Local Missionaries in Jordan
With Christianity dating back to the first century A.D., the country east of the Jordan River and northeast of the Red Sea now has a population that is 96.3 percent Muslim. Of the 2.3 percent who identify as Christian, 61.8 percent are Orthodox and 18.4 percent Roman Catholic, with Protestants making up 10.7 percent.
The official language is Modern Standard Arabic, but most native Jordanians speak a dialect known as Jordanian Arabic, and English is the de facto language of business and has co-official status in schools and universities.
Native missionaries operate a theological seminary that has trained Christians for work in 19 Arab countries, as well as most of the evangelical pastors in Jordan. The seminary needs assistance to cover tuition for trainees and to help support graduates as they begin church planting in countries with high poverty and persecution.
Ministry leaders also seek help to cover costs of an online training program to help Muslim-background believers plant house churches in Islamic countries. Also sought is regular support for missionaries working in multiple native ministries. A ministry that trains leaders from countries throughout the Middle East helps equip children’s ministry workers and house-church leaders to reach their respective countries with the gospel.
Jordan has a high number of refugees, including Syrians, Iraqis, Lebanese, Yemenis and Libyans. One ministry provides Syrian and Iraqi refugees with aid, and its Christian school serves traumatized refugee children, including special teacher aides for those suffering from Post-Traumatic Stress Disorder. This ministry thus provides a huge help to the children’s families. Workers need assistance for this ministry, which opens the doors for them to share the gospel with refugee families. A counseling and discipleship center for traumatized refugees also offers vocational training such as skills in sewing or hair dressing.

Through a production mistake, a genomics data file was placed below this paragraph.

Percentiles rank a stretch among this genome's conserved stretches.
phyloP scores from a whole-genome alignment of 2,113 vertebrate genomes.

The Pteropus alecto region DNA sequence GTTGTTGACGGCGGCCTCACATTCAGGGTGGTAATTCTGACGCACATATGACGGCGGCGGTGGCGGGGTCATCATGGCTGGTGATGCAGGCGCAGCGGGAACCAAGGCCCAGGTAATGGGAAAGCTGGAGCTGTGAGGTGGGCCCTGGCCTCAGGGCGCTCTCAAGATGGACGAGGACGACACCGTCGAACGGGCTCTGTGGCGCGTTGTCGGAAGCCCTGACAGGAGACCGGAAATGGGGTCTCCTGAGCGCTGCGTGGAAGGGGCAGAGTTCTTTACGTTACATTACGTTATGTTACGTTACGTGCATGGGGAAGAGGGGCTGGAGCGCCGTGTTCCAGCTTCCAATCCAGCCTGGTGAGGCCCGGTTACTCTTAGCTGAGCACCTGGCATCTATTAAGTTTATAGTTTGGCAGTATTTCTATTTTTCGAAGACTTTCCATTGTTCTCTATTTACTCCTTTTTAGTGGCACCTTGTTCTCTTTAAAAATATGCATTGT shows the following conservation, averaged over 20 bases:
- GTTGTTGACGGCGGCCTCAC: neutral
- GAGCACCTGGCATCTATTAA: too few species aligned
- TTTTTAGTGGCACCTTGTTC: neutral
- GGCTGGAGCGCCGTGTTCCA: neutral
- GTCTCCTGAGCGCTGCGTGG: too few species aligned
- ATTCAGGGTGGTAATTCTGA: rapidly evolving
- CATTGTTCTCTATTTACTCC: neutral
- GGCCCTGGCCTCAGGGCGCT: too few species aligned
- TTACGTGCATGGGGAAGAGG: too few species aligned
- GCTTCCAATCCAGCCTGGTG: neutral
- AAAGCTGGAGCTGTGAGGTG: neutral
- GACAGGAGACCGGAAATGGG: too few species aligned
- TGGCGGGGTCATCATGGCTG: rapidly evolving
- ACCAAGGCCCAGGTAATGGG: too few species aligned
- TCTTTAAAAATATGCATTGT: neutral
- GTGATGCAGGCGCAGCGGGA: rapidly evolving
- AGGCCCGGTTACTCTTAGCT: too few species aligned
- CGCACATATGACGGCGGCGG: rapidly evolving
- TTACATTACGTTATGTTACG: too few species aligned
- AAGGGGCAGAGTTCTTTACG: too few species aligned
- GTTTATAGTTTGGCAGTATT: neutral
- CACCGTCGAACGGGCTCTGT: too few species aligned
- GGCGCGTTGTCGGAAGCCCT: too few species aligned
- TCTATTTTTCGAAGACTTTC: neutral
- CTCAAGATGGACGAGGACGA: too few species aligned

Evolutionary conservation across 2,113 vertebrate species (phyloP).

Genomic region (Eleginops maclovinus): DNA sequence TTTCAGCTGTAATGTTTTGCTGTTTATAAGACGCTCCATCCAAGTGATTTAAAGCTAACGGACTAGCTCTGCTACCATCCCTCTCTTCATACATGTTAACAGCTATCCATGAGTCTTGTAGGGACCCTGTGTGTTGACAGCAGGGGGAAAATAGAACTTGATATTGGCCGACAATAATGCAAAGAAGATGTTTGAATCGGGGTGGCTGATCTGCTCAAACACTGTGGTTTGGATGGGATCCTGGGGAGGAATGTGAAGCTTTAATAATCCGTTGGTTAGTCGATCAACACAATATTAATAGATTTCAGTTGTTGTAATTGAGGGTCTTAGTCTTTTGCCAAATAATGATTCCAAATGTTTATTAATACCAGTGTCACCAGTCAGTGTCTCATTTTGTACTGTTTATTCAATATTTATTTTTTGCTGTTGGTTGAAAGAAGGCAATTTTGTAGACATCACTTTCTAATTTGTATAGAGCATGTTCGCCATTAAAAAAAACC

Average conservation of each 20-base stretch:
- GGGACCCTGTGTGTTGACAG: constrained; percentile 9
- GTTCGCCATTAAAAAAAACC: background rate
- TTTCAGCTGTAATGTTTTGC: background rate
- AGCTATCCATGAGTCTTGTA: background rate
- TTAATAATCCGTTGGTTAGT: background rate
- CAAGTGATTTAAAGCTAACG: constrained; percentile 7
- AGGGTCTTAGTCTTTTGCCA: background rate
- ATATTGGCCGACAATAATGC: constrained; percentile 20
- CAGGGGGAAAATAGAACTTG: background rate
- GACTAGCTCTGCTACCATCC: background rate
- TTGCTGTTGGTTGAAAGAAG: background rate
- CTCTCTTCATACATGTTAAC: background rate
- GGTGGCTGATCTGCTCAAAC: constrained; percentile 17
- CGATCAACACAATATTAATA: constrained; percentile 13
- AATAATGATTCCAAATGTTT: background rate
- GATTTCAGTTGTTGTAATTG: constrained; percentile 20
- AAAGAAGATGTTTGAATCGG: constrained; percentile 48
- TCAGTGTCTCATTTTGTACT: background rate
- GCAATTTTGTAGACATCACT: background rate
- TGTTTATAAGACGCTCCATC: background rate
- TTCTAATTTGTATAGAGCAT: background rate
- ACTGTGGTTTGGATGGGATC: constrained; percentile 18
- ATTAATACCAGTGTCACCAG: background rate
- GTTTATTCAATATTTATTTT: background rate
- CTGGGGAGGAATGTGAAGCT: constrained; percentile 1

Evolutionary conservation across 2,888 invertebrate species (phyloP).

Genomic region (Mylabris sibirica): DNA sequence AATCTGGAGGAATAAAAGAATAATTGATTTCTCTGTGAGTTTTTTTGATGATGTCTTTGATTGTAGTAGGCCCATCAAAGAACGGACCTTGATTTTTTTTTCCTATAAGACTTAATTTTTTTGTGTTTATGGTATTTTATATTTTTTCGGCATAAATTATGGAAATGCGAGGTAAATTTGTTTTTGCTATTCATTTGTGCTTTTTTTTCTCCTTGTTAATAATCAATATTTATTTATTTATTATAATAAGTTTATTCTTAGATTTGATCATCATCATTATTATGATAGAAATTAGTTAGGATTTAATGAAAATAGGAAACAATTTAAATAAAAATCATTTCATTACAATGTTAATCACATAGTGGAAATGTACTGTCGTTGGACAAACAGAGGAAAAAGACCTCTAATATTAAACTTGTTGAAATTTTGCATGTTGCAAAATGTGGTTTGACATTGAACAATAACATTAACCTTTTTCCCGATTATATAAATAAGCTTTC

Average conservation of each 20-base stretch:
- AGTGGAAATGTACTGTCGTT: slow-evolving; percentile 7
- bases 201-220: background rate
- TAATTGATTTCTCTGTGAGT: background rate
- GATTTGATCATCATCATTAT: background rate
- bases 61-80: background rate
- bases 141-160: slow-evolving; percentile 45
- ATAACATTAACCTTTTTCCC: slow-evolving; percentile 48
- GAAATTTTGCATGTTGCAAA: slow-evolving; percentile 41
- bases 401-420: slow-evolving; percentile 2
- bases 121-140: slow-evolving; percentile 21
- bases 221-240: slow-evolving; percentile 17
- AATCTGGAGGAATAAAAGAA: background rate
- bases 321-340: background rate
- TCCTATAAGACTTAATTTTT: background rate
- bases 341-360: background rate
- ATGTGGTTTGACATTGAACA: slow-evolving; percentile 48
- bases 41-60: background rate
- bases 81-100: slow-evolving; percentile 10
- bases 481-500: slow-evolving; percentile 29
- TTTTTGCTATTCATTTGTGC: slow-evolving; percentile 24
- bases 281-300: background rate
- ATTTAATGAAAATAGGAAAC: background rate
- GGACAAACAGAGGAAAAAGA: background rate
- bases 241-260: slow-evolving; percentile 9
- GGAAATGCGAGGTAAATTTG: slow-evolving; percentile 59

Sources: Joshua Project, Wikipedia
How to Pray
Pray that leaders will continue to be trained online or otherwise for badly needed leadership in Middle Eastern countries.
Pray that growing signs of persecution of Christians in a country that has long lived peacefully with Christians would come to an end.
Pray that refugees would put their faith in Christ and find freedom to practice their new faith.
More stories from Jordan
A Syrian refugee mother in Jordan had no money to treat debilitating illness, much less her children’s schooling, and they asked her why they couldn’t learn to read and write like other kids. Bombings had driven the family of nine from Syria, but not before dust and other pollutants of war had exacerbated her asthma.
“My condition continued to worsen as I suffered severe chest pains and struggled to breathe,” Rojda* said.
Refugees from Syria, Egypt and Iraq have experienced the love of Christ for the first time through native Christian workers. A Syrian refugee mother received help caring for her two disabled children and her newborn twins, and she was deeply touched when a worker visited her with treats for her children.
The needs of pregnant women and infants are growing among Syrian refugees suffering from conflict and displacement. With limited resources, native Christian workers are meeting the vital health care needs, both physical and emotional, of the mothers and infants.
A young man who served as an assistant to the leader of a mosque came to a local ministry’s church to argue with congregational leaders about Christianity. Later going through severe hardship, he had a dream that Christ was bearing his pain and had transformed His suffering on the cross to glory.
Meeting the urgent needs of Syrian and Iraqi refugees for food, clothing and medical care, local ministry workers specialize in helping children; they recently opened a school in a refugee camp for 20-25 students, as many children are unable to read and are not allowed to go to Jordanian schools.